Over time everyone’s lens inside the eye changes & becomes less transparent with age. Once these changes affect vision you may be told a cataract is forming.
cataracts can also be caused by trauma or be congenital (from birth). Some medications can also accelerate the developments of cataracts.
There are many different shapes and forms of cataract so individuals will have different symptoms. Some may not be aware at all while others may notice:
Loss of Contrast – colours may appear dull or blend together for example it can become difficult to see a red ball on green grass, everything may have a yellow or brown tinge.
Misty Vision – especially in poor light or night time when the pupil gets bigger espousing more of the lens behind. You may fine it more difficult to see in dim or poor light.
Glare from bright lights may be dazzling or uncomfortable to look at.
Double vision can be experienced by some.
Halos (circle of light) around bright lights such as car headlights or street lights.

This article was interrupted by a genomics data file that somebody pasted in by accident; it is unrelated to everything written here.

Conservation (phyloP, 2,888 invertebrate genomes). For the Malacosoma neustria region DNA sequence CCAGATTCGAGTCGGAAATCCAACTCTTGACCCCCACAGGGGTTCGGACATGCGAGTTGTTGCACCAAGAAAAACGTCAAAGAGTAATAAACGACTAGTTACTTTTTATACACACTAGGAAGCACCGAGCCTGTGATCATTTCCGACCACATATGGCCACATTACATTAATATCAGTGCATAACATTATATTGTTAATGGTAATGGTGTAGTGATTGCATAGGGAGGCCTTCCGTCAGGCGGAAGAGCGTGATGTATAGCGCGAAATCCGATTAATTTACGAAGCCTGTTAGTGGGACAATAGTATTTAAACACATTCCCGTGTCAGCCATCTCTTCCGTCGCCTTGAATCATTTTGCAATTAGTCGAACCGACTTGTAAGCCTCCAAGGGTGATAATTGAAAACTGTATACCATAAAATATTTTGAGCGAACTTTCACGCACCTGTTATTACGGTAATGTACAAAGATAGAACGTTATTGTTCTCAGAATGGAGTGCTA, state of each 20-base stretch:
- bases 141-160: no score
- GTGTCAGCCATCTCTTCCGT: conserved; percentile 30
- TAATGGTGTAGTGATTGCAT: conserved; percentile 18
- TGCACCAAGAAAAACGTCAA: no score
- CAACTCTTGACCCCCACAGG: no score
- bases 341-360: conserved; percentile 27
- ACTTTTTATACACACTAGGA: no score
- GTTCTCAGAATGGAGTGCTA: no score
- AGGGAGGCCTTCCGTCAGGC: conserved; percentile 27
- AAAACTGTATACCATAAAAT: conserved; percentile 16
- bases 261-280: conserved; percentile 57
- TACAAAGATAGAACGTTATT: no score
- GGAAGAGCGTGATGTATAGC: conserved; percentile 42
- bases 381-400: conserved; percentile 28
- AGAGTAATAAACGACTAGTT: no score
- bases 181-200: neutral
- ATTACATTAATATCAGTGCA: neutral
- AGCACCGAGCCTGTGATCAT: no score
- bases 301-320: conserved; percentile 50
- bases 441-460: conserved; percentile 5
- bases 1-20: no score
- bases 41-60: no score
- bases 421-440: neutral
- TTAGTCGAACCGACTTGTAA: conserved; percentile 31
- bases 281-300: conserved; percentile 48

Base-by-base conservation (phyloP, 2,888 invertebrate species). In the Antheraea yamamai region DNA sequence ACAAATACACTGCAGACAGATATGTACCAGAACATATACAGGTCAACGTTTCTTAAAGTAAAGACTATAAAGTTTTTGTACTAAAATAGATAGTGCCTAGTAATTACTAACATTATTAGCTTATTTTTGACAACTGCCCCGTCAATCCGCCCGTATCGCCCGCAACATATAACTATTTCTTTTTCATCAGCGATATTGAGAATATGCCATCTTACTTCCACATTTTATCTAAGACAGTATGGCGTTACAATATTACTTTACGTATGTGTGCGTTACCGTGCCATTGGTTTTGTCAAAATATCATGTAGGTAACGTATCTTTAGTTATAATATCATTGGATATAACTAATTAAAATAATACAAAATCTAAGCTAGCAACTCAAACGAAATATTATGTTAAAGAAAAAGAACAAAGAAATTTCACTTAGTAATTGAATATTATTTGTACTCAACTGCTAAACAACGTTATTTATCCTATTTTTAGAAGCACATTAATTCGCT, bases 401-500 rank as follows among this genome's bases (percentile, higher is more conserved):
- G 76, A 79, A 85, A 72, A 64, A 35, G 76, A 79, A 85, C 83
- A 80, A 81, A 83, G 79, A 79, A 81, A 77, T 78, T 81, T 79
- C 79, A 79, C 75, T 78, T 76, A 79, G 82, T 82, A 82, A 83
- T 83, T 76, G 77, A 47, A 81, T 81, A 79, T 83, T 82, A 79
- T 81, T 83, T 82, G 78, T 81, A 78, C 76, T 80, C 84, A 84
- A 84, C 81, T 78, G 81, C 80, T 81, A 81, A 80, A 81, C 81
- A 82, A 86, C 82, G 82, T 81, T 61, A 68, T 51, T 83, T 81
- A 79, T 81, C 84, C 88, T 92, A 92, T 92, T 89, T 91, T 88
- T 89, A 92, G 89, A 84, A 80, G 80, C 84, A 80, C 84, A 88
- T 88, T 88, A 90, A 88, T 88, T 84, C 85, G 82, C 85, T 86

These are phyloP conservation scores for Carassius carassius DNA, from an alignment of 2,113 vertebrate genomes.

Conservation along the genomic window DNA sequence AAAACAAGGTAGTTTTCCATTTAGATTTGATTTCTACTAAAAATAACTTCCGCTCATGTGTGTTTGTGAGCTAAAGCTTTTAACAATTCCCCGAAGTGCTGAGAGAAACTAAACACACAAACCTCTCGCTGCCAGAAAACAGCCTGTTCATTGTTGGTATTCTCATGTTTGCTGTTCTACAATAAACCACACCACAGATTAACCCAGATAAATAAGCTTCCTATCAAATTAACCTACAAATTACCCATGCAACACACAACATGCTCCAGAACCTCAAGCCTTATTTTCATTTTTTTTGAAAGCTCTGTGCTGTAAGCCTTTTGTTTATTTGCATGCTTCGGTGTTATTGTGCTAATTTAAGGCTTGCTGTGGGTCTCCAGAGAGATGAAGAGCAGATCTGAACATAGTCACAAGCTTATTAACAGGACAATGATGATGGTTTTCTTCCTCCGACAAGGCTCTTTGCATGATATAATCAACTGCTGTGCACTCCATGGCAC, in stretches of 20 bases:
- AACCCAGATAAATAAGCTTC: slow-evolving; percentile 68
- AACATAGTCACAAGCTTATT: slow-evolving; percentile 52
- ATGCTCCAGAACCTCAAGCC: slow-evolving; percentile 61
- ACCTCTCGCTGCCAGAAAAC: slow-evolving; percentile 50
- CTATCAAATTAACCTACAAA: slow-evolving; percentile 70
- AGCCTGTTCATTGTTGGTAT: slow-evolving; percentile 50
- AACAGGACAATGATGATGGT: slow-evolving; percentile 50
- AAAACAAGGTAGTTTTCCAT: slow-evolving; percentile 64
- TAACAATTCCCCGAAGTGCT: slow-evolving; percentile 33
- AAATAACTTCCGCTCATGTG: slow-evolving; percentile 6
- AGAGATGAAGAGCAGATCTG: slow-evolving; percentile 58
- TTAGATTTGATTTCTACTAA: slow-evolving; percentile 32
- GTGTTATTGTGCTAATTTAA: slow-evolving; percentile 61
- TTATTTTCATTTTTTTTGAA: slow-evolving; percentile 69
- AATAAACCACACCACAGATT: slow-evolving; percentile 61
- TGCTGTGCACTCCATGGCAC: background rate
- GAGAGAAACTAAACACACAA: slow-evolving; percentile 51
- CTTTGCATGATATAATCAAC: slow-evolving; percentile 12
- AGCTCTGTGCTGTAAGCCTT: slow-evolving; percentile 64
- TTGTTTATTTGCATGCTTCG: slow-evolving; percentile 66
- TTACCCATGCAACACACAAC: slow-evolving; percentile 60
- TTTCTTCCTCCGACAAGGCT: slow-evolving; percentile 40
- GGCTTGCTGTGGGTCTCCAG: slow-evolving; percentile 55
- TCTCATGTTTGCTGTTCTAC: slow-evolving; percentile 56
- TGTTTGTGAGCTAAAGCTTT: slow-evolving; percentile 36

Glasses may not be as effective if you wear them or you may need to update your prescription.
Cataracts are not painful and don’t irritate your eyes or make them red
Your first step is to book an eye test to diagnose if you have a cataract or alternative condition causing your symptoms.
- If a cataract is diagnosed you may simply need to update your spectacles.
- if the vision gets to a point when spectacles are no longer able to give adequate vision your optometrist will refer you to see an ophthalmologist at the hospital for further examination.
- Your ophthalmologist may offer you surgery to remove the cataract. This is normally done under local anaesthetic avoiding the need for a stay in hospital.